HON. WILLIAM G.W. GEIGER |
Source: “Progressive Men of Iowa”
Hon. William G.W. Geiger, of Tipton, is well known throughout the state as a
lawyer and politician. He possesses a fine judicial mind and great mental and
physical activity. He is a native of Cedar County, born on the old homestead
entered by his father, in time to be old enough to just remember the return of
the boys in blue from the war of the rebellion. It was there the long winter
evenings were spent in study; [p.308] there was laid the foundation for a
classical education, and there were acquired the habits of industry, which have
enabled him to become a man of affairs.
In September, 1874, he entered college
at Carthage, Ill., where he took the classical course, graduating in the spring
of 1879, at the age of 22 years. At that time he received the degree of bachelor
of arts, and three years later the honorary degree of master of arts. He was a
member of Cicero Literary society during his college days, and as such earned
considerable distinction. He commenced the study of law in the office of Wolf & Landt at Tipton in the fall of 1879, and was admitted to the bar the following
year, after which he read law in the office of Blake & Hormel, at Cedar Rapids.
In the fall of 1881 he opened an office in Tipton and laid the foundation for a
successful professional and business career. His first fee in the practice of
his profession was earned in defending one charged with a felony. He secured the
discharge of his client on preliminary hearing. He now enjoys a practice that is
second to none in his native county. In his fifteen years of practice he has
covered all lines of court work and has had entrusted to his care many extensive
and complicated cases wherein the responsibility was great, in all of which he
has performed his duties to the satisfaction of all concerned. He has the
confidence of the courts before which he is in almost constant practice, and is
held in the highest esteem by his brothers in the profession.
Mr. Geiger is a democrat and says he expects to affiliate with that party as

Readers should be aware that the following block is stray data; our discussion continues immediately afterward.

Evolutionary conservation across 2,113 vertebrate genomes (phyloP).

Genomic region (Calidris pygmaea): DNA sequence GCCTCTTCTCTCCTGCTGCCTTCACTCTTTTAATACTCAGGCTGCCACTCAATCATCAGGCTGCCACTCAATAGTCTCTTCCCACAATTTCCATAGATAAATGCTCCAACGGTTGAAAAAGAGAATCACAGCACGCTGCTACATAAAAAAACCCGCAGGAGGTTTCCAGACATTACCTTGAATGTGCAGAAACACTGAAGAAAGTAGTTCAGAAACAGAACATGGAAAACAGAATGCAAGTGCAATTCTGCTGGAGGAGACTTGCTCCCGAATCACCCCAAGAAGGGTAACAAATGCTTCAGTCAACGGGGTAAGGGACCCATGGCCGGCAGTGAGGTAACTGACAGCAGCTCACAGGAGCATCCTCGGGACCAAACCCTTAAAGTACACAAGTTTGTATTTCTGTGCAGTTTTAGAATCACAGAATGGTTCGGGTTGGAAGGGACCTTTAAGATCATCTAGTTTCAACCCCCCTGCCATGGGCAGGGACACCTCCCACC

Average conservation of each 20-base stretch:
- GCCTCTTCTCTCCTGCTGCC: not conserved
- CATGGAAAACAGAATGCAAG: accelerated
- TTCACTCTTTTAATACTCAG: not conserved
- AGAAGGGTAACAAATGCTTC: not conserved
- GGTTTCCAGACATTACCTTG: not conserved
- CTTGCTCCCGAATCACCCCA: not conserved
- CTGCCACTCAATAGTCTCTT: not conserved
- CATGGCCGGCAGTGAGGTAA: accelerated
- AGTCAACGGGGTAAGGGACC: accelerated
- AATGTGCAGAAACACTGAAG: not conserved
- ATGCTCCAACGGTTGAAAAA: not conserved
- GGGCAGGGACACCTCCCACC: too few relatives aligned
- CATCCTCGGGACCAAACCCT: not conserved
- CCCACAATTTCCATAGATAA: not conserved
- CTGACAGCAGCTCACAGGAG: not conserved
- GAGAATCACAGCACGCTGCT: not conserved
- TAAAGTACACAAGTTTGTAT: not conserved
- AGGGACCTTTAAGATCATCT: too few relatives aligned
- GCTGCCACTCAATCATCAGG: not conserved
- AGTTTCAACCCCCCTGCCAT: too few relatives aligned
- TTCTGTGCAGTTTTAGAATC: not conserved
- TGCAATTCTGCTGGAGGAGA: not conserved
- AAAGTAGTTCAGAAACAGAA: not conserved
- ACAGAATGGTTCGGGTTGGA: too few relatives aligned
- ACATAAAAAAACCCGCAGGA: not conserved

long as its principles come nearest to his convictions, but only so long. He
places party second to individual conviction. He has never held office nor
sought political preferment, believing it the best policy to keep out of
politics as far as possible until such a time as one has become independent as
he cares to be financially.
However, in 1888, when Cedar county was in the
republican column, he was nominated for county attorney on the democratic
ticket, and through loyalty to party permitted his name to go before the people.
Although defeated, he reduced the republican majority to fourteen, running far
ahead of his ticket. This splendid endorsement led to his nomination for judge
of the Eighteenth judicial district in 1890, and again in 1896, to fill the
vacancy caused by the death of Judge William P. Wolf, but he was defeated in
both instances by reason of the political complexion of that section.
has been a diligent reader all his life and has traveled extensively. His
father’s home was well supplied with good books and the family custom of reading
aloud stimulated the taste for profitable reading. Mr. Geiger feels grateful to
his parents for the correct ideas they gave him in his boyhood, and especially
for teaching him habits of industry.
Jacob Geiger, father of William, was a native of Germany. He came to this
country when 8 years of age, and was given a college education, after which he
learned the trade of currier and tanner. He located in Cedar county in 1853, and
died there in 1894, owning the same old farm he had entered, though it had grown
to 520 acres. He was a candidate for congress on the greenback ticket against
The mother’s maiden name was Elizabeth Lichtenwalter. She was born
near Taneytown, Md.; came to Iowa in 1852, and here met and married Jacob
Geiger. Of this marriage there are seven children living: Mrs. Anna E. Cravens,
of Lake City, Minn.; W. G. W. Geiger, the subject of this sketch; Judge A. C T.
Geiger, of Oberlin, Kan.; Mrs. H. Ruth Emahizer, of Oberlin, Kan.; Mrs. M. Alice
Spielman, of Fairfield, Iowa; Etta I. Geiger and Jacob L. Geiger, who are now
with their mother at Long Beach, Cal.